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Instead of listing my “top films” or the “best films” of 2010, as is customary, I’m instead going to list the “most memorable” films I saw in 2010; films I saw that stayed with me long after I saw them, whether the thoughts/emotions elicited were positive or negative, but at least they managed to move me in some way; or films that encouraged some further action in me; films that I recommend you seek out, if you haven’t already seen them. And I list them in no particular order: Black Swan; Venus Noire; Another Year; Un Homme Qui Crie; Legacy; Moloch Tropical; Carlos; The Tillman Story; Mother; Enter The Void; Un Prophete; I Am Love; Exit Through the Gift Shop.
And instead of my list of the worst films of 2010, I’m going with my selections for the “most overrated” films of 2010, also in no particular order: Toy Story 3, »
I’ve seen where plenty of critics have said that 2010 was a pretty abysmal year for movie releases. I, for one, think, it was pretty fantastic. I’ve reviewed a handful of them this year and a couple even make this list.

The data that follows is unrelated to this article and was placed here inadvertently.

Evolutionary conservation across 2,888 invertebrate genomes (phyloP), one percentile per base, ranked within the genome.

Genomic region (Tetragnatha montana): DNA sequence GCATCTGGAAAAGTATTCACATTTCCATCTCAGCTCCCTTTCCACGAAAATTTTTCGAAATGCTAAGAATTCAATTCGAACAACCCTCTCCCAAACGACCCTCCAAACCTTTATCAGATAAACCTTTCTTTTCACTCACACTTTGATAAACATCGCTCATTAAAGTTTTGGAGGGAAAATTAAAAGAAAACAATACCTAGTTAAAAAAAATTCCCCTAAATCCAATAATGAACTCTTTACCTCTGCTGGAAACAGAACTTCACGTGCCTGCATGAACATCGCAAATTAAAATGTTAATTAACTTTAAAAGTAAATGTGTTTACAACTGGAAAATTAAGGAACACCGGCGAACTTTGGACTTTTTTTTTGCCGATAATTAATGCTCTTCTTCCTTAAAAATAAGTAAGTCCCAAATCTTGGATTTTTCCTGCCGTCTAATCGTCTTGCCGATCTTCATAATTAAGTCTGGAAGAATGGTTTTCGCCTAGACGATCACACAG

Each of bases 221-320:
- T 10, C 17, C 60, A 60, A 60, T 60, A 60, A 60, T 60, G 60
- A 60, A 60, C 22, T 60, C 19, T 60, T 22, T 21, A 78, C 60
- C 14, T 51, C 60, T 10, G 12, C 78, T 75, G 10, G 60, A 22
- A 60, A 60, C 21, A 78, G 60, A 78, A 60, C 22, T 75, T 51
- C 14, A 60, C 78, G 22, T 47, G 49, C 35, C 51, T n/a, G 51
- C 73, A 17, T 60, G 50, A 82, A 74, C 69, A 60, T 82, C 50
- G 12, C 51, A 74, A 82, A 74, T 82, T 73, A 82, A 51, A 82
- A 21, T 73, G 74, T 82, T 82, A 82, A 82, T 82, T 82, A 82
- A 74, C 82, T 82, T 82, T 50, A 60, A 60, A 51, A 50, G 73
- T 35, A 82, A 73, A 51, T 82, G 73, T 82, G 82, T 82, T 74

10) Scott Pilgrim vs The World
As an immensely huge fan of the comics this was by far one of my most anticipated movies of the year, following everything from casting to the film’s release back in August. Ultimately it didn’t quite live up to my expectations as I had wished. That being said, I still enjoyed it quite a bit. If you distance yourself from the source material, then it’s very impressive. The effects are some of the best in recent years and the majority of the casting is done very, very well.
9) Tron: Legacy
Simply put, Tron: Legacy isn’t going to win Best Picture anytime soon, »
- Scott Smith
The Hot Blog: David Poland claims that “True Grit,” the Coen brothers Western, “has muscled its way into the frontrunner slot to win best picture” as a result of its solid box-office performance over the long Christmas weekend. (It generated $36.1 million, good enough for second place behind “Little Fockers,” which brought in only $9 million more.) Methinks Poland is too smart to actually believe that and is just hoping to generate some late phase one traffic to his site and/or be the one guy who made a crazy pick that somehow came true (as Tom O’Neil attempted last year with “Inglourious Basterds”). Jeff Wells (here) and Sasha Stone (here) seem to concur.